“You need to leave,” I said with as much authority as I could muster.
“Do you want some candy, sweetheart?” The girl on the far left said. Her voice was ice cold and flat.
“I’ve got a new puppy, would you like to see?” The one beside her said in the same tone.
“Don’t you remember me? I’m your friend’s dad. I can give you a ride home,” the smallest girl on the far right said.
The girl in the overalls didn’t speak.
The beep of Mr. McCaffer’s heart monitor had become irregular. It quickened and then slowed and then became quick again.
“C-come on now. Leave!” The words trembled and fell limply from my lips.
“It will only hurt for a little while,” all four of them said together.
The heart monitor jumped.
“But soon it will be over,” the girl in the overall’s said.
I made the sign of the cross over myself and gripped the doorframe. The air had become oppressive and humid and I tugged at the collar of my habit, trying to alleviate the suffocating feeling that was closing around my neck.
“Who are you?” I gasped. “What do you want?”
“Mommy,” said one, and her voice cracked with a child’s heartbreak.
“Daddy and Nana.”
“Him,” said the girl in the overalls.
She let go of the other girls’ hands and turned toward me. Where her face should have been, was bare, exposed skull. She grinned at me through cracked and broken teeth. And in her empty eyes, through them, I saw, and I understood.
I screamed and the door to Mr. McCaffer’s room slammed shut. From the other side, I heard the high pitched keen of a flatline, and four little giggles.
I ran back to the nurses’ station and called down for security and then for Sister Mary Rose in the cafeteria. When they all came rushing upstairs, I yelled about the children with Mr. McCaffer and how one had no face. While Mary Rose comforted me, the security guards went to the room.
They found Mr. McCaffer deceased, having succumbed to his illness.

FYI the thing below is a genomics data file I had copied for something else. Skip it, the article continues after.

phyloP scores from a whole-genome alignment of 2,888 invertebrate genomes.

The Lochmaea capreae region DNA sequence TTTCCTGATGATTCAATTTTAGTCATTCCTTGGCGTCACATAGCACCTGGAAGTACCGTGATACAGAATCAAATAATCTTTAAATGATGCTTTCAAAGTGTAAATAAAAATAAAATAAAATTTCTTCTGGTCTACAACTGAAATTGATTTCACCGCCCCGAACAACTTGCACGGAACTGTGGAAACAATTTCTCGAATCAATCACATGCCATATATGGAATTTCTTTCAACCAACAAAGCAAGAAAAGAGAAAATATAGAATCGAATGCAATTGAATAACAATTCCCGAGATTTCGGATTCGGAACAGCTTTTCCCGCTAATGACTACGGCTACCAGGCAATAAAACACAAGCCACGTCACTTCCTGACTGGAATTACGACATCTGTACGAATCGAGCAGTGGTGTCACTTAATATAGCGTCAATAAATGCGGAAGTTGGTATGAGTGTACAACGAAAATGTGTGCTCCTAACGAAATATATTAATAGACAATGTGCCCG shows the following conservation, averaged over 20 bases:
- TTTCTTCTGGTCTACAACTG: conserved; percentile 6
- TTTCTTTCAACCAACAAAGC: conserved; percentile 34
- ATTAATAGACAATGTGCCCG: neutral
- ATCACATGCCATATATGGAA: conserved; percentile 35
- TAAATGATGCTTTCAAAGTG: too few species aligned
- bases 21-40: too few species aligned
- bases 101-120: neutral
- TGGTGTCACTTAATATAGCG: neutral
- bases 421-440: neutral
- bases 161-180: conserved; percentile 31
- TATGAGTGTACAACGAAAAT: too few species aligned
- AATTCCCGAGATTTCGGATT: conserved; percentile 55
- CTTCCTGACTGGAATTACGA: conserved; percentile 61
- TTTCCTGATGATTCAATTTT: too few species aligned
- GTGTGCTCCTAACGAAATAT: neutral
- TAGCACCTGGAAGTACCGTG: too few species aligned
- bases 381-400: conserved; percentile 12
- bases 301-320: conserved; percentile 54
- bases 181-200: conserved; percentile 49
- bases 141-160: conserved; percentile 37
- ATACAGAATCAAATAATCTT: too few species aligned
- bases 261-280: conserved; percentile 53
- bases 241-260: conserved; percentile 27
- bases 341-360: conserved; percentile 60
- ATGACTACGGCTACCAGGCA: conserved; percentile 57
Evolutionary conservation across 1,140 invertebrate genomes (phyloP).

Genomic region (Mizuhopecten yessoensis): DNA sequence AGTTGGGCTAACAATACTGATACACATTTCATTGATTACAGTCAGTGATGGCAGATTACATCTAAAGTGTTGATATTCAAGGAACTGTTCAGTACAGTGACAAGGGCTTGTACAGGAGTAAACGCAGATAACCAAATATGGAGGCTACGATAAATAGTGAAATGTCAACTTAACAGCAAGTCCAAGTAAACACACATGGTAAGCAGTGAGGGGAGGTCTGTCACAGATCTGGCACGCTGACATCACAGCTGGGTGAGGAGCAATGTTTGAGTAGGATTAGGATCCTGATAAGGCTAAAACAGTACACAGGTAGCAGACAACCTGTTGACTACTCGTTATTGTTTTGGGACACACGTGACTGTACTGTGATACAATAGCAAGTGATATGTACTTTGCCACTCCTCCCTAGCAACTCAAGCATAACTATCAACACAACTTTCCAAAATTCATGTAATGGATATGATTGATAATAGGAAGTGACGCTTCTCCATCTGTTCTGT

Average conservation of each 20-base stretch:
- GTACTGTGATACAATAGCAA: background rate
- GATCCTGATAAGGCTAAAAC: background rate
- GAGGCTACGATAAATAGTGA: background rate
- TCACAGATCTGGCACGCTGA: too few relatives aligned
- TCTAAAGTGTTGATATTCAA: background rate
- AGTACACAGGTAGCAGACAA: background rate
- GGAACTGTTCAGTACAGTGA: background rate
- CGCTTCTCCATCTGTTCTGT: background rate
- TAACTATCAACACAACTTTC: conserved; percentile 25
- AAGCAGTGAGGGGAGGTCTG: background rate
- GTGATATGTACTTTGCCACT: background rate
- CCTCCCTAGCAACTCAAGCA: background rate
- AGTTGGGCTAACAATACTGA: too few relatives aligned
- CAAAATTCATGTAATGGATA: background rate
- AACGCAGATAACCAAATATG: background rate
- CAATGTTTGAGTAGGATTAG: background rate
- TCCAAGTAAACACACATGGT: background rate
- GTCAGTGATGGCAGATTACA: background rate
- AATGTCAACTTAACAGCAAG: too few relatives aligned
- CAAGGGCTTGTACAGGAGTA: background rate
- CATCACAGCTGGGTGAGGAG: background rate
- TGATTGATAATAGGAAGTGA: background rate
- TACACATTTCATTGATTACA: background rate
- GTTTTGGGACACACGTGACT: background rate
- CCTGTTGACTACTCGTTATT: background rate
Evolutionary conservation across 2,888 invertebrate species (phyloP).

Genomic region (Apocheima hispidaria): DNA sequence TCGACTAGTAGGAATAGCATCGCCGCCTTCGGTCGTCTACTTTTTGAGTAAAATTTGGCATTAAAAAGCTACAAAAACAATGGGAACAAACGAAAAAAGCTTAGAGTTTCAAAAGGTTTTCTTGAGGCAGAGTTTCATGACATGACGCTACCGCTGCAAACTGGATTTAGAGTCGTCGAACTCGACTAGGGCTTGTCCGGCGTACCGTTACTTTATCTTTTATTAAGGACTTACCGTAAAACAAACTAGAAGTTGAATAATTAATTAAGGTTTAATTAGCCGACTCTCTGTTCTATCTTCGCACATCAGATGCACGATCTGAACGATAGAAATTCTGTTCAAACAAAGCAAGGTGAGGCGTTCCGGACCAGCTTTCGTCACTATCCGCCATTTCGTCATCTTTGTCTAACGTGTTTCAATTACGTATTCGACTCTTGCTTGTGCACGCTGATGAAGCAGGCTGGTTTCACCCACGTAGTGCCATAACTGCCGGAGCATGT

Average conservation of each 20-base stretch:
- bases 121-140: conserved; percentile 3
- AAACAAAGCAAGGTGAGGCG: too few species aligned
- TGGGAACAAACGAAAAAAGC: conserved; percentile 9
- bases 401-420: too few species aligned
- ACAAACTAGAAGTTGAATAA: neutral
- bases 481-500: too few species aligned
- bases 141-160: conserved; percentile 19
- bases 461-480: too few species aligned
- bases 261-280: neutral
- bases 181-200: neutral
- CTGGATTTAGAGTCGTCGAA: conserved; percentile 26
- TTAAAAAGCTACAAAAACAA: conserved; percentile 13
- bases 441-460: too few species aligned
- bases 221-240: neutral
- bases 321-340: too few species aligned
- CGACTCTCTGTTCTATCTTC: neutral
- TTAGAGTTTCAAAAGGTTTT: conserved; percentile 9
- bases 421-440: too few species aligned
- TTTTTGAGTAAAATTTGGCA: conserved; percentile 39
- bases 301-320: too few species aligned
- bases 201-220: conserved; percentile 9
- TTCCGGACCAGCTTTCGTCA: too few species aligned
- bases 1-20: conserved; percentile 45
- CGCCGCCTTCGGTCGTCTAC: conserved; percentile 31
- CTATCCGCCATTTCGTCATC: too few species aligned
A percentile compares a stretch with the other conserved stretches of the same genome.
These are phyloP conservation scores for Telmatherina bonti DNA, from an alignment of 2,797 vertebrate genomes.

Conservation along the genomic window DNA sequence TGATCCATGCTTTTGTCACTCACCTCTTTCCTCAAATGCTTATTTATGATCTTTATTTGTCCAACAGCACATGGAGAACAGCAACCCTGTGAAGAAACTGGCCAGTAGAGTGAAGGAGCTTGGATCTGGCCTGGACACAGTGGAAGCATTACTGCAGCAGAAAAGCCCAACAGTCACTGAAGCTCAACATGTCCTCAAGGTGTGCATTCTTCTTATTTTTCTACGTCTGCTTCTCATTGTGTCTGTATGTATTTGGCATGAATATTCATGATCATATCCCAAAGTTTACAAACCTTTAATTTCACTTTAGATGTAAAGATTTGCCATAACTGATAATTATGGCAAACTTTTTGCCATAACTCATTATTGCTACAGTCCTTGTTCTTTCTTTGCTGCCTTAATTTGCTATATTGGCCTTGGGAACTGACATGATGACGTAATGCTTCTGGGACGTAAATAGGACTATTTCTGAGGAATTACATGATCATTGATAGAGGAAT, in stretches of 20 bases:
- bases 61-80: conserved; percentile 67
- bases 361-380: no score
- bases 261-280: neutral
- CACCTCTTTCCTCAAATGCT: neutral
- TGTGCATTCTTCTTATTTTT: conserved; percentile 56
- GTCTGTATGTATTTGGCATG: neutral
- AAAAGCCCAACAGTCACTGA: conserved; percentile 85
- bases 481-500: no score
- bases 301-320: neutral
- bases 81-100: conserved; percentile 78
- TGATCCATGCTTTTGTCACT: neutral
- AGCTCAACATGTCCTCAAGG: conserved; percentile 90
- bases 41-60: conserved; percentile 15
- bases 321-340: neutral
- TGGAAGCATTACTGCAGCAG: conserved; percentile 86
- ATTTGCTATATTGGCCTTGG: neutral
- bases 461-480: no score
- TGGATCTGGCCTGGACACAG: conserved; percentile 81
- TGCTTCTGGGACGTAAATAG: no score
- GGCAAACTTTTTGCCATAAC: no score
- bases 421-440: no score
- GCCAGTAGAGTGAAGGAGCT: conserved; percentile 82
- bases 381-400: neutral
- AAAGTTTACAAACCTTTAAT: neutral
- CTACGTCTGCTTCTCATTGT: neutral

After his death, I took some time off of work and remained in the house I shared with the other nuns in my order. Sister Mary Rose had told them what happened, citing first time loss of a patient as the reason for my behavior.
“It’s always a bit frightening the first time we encounter it,” she said.
But it wasn’t McCaffer’s death that frightened me.
It was the image of those children at his bedside, and what the girl in the overalls had shown me.
Her death. How slow and painful it was, staring up into the red, sweating face of Mr. McCaffer as his fingers squeezed tighter and tighter around her neck. How her tiny fists beat against his arms. How they finally slowed, and sank to the ground.
He’d dismembered her body and carefully peeled her flesh away from her skull. He’d discard the rest, but that, her young, innocent face, he would keep. He’d go on to do the same three more times without being caught. If he hadn’t gotten ill, he certainly would have done it again.
There wasn’t a drop of remorse in him.
Unlike his poor victims, however, when it came time for him to leave this world, he did not do so alone.
They were waiting for him.
They were there to finally drag him down to where he belonged.
I learned a lot at that job. But nothing more important than the fact that some people are not inherently good. Some people never repent or seek forgiveness. Not everyone can be saved.
If ever I doubted that there was some kind of afterlife waiting for us when we die, it was resolved that night.
And if ever I doubted that those who choose to do evil will have their day of reckoning, it was washed away by the giggle of a faceless little girl.